Turkmenistan, S. Korea sign $4 billion gas deal

Turkmengaz will work with South Korea's LG and Hyundai to build a gas-processing plants in Turkmenistan in a deal woth $4 billion.

Turkmenistan, S. Korea sign $4 billion gas deal

World Bulletin / News Desk

Turkmenistan and South Korea have agreed to build a natural gas-processing plants worth $4 billion in the Central Asian country after South Korean leader Park Geun-Hye met with counterpart Gurbanguly Berdymukhammedov on Friday.

The deal was one of many signed, permissing Turkmengaz and South Korea's LG and Hyundai to build the gas-processing plants in Turkmenistan, during Park's first visit to Turkmenistan as part of her Central Asia tour.

Saying that the two countries complement each other economically, Park added "you have energy resources and we are experienced in economic development and high-tech."

Berdymukhammedov likewise pointed out that South Korean businesses are already present in Turkmenistan, having implemented nine projects worth $5.5 billion.


Turkmenistan has the fourth largest gas reserves in the world estimated at 32 trillion cubic meters.

Already producing around 80 billion cubic meters of gas per year of export for Chinese, Russian, Iranian and central Asian markets, Turkmenistan is also becoming an alternative to Russian gas for Europe.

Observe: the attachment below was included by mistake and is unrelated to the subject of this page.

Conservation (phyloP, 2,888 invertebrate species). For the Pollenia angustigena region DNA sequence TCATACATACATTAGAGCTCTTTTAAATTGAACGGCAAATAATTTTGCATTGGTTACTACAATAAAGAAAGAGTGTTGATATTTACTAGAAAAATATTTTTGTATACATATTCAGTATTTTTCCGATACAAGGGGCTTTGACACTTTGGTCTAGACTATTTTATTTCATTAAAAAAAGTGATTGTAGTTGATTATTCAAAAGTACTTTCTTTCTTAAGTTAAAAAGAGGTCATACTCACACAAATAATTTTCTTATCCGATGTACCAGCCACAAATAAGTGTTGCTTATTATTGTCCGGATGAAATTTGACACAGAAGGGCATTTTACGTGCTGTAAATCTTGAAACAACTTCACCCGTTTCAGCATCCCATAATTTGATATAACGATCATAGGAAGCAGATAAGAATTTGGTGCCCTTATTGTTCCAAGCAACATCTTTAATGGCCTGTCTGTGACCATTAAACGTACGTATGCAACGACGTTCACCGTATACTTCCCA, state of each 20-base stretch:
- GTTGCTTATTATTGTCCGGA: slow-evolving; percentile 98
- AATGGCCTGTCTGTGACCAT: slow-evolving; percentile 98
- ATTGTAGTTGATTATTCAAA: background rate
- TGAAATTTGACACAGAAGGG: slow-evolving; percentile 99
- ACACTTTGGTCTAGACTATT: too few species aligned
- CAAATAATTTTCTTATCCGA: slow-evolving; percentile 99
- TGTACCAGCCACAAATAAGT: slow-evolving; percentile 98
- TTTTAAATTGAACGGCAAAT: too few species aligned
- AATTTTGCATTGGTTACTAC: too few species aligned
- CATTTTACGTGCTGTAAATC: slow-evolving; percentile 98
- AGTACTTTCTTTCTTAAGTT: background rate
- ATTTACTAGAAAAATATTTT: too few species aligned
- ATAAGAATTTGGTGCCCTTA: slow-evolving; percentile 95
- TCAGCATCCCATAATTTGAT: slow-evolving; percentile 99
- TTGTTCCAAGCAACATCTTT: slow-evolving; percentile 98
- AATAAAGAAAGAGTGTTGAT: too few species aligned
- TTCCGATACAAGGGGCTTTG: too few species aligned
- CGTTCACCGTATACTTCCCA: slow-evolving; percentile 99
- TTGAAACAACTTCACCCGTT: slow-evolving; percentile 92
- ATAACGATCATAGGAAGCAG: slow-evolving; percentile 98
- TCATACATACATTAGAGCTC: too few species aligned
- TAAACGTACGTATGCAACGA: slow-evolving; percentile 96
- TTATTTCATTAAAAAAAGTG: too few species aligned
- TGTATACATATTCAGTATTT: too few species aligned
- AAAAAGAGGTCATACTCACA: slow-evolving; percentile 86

Along with a number of projects to increase its export of gas to meet demand, a planned pipeline from Turkmenistan across the Caspian Sea to Azerbaijan and Turkey is set open the way for gas to be transported to the European market.

Turkmenistan, which has traditionally seen the Asian continent as a more attractive market for its gas reserves, is also looking for alternative markets, with tensions mounting along the Kyrgyzistan-Tajikistan border putting pipelines to China increasingly under threat.

Also, with neighbor Kazakhstan already in the Russian-led Customs Union and Kyzgyzstan becoming likely member in the future, old Soviet alliances could cause problems for Turkmenistan's eastern exports.

Last month's natural gas deal between Russia and China will also add an element of competition to lower prices for the Chinese market, while Russia ally Iran could also potentially block deliveries to the West.

Last Mod: 21 Haziran 2014, 17:13
Add Comment